Recently I have found myself challenged by the frequency that the word “but” escapes my lips. In the midst of big life changes, faith steps, and everyday challenges I often hear myself throwing the word “but” around as an indicator that any number of excuses and faith-killing words are about to come out of my mouth.
When I really started to pay attention to how I use the word “but” it became clear that in my personal dictionary it’s most often used as a way to excuse poor outcomes, avoid uncomfortable realities, or justify losing focus or giving up in the face of difficulties. While I realise that this is one of the actual English language definitions of the word, I have been challenged to examine the size of “but” in my life.
Just as important as the use of the “but”, is which word directly follows it. I am seeing the power in the statement “but God” more than ever before in my life. While the statement “but I” is bringing with it the most discomfort and often defeat. How often in scripture do we see the depiction of a truly hopeless situation, where change and growth seem impossible… but God. There was no way, but God made a way. Someone was lost, but now they are found.
Someone was broken, but now they are restored. The stark contrast between these “but’s” and statements like; I was going to try again, but I failed last time. I was going somewhere, but I got lost. They asked me a question, but I didn’t know. I thought I could do it, but I couldn’t.
The word “but” makes it difficult to hold two different realities at once. Realities where you can be walking into what God has for your life, but be facing incredible suffering in your health. You can be stepping into a new role at work, but you can be hit with unexpected difficulty in your marriage. You can be seeing incredible prosperity in your finances, but unexpectedly have your property damaged.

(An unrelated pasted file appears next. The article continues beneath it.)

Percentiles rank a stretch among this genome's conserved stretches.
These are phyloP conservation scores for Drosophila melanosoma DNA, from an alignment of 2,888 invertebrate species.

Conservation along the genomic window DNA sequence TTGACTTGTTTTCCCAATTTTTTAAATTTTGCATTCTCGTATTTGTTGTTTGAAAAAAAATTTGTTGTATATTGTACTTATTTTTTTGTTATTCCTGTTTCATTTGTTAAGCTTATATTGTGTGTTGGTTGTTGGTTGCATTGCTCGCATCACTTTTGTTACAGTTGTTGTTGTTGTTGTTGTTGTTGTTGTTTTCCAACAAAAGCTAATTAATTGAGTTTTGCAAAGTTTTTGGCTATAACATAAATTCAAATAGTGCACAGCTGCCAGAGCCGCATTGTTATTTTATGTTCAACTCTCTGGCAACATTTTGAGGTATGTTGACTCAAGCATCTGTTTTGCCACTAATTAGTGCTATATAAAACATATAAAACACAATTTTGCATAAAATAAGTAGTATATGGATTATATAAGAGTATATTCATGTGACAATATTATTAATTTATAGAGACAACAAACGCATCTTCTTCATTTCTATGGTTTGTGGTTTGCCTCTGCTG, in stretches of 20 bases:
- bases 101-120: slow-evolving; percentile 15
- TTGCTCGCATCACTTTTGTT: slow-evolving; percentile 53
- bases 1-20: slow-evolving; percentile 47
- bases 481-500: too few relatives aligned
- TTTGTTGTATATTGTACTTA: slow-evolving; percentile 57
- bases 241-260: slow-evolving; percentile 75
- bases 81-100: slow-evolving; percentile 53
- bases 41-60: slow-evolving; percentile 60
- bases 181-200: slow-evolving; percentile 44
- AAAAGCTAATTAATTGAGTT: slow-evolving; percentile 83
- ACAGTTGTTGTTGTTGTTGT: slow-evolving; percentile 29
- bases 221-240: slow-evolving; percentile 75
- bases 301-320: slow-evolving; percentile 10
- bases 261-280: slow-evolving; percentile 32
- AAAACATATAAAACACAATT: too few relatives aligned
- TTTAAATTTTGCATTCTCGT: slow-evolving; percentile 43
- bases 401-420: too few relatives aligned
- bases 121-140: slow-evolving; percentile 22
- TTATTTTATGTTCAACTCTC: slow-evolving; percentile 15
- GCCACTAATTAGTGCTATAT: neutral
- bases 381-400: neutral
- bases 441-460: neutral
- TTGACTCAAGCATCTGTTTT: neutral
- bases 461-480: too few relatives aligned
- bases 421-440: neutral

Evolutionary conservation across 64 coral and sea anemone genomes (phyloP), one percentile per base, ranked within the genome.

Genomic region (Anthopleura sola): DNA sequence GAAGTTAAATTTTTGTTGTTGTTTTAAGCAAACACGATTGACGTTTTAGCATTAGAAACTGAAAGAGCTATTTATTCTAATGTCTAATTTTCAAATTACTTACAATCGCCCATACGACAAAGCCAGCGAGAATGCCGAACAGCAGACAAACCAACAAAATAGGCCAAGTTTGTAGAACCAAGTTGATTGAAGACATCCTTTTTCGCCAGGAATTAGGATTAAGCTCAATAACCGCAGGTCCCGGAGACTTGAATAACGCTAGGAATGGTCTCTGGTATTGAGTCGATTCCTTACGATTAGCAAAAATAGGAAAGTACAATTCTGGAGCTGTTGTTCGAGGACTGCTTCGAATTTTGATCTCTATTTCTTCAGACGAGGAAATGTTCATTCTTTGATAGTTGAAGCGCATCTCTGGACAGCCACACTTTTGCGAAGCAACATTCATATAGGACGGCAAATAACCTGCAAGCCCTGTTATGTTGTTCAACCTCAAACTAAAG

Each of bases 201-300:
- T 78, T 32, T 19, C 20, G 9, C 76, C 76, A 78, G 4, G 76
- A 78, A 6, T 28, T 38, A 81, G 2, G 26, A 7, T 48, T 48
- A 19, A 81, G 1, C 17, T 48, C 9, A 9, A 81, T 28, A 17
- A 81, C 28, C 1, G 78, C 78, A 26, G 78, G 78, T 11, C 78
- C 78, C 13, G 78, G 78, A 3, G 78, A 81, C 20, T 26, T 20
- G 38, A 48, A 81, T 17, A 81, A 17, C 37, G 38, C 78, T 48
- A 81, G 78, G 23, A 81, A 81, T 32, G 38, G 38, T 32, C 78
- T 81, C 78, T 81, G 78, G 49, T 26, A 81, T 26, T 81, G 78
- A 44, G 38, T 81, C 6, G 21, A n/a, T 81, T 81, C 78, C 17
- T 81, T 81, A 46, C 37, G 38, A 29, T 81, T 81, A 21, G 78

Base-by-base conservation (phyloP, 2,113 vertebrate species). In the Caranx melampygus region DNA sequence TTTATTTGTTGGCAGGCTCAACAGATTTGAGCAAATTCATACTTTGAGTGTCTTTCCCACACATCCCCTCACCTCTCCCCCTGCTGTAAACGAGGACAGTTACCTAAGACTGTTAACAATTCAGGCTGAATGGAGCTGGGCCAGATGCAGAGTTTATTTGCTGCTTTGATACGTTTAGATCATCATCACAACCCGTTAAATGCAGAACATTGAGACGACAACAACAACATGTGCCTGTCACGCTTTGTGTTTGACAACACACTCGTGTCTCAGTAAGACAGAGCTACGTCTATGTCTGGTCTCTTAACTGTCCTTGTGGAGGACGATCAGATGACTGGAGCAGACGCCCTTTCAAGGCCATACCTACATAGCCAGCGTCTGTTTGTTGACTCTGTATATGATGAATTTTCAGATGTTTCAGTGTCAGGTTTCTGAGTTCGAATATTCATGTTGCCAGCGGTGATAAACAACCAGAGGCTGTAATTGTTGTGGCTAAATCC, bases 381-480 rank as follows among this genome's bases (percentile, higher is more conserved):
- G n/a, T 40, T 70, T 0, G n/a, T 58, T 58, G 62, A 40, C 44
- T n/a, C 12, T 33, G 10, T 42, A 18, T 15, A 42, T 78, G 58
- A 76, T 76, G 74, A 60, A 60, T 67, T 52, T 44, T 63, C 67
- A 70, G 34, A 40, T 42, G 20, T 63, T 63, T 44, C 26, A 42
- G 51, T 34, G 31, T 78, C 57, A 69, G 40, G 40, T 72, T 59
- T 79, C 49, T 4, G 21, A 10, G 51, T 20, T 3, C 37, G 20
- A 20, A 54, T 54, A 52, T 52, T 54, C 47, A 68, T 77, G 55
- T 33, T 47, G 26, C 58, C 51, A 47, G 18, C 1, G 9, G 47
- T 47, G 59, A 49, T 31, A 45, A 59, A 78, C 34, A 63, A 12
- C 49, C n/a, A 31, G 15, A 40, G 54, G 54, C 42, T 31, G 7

What I am learning, is that perhaps an unwritten rule in my own dictionary should be that the word ‘but’ should only be followed by the word ‘God’. That I can rewrite the sentences about two realities by using ‘and’. I can be walking into exactly what God has for my life, AND be facing challenges or hardship in another part of my life.
Jesus finding us in the ‘and’
As I have been unpacking this theory, I have been constantly reminded of the story of the Samaritan woman at the well in John 4. Jesus waits for her to come from the centre of town to the well, in order to draw water for her household. She is doing this task at a different time of day to what would be considered normal, and in reading the story we soon learn that she likely does this on purpose to avoid facing scorn from the other women in her community for the choices she is making in her life. She meets Jesus, and he asks her for a drink of water.
She argues with Jesus about why she shouldn’t give him a drink, why he shouldn’t even ask. But, but, but. Jesus speaks to her about the truth, that he is the source of life-giving water. That if she keeps drawing from this well, continues to drink this water, she will only be thirsty again. Jesus talks to her about how she has been living her life, he doesn’t hide from the truth of her choices. Her mess.
Jesus meets her at her well, and while I am in no way suggesting this was a metaphorical well, what I think we can tell from the story is that Jesus starts talking about spiritual ‘water’ rather quickly into this exchange. In this encounter Jesus outlines with her that she is from a despised people group, and that she is bouncing from relationship to relationship, and that she is returning to choices time and again in an attempt to quench her ‘thirst’ and is left thirsting again and again. That while Jesus shouldn’t even be at this well or in this town, he came there to meet her.
Jesus came to meet her at her well. In the face of a list of reasons why he shouldn’t, a list of ‘but I am not worthy’ statements, Jesus doesn’t deny or shy away from these realities. He knows them, and acknowledges them, and he comes to her anyway to offer her grace.
But God and I
What I am learning in this season, is that both can co-exist in this faith life. We can be very human, and doing our best to walk out all the things God has for us. And be facing hard things, feeling hard things, having to deal with hard decisions, but God is still trustworthy and I don’t have to rely on my own understanding. But God sent his son to die on a cross, and I have been set free. I failed last time, but God is with me and I can try again. I couldn’t do it, but God strengthened me and I got through it.
Jamine Gardner is an Occupational Therapist specialising in paediatric development and disability. Jamine runs a children’s ministry program for children with special needs at church, and is passionate about seeing people walk with Jesus in every stage of their life. Jamine runs a paediatric practice with her best friend, loves going to the beach with her dog, and laughing with the people she loves.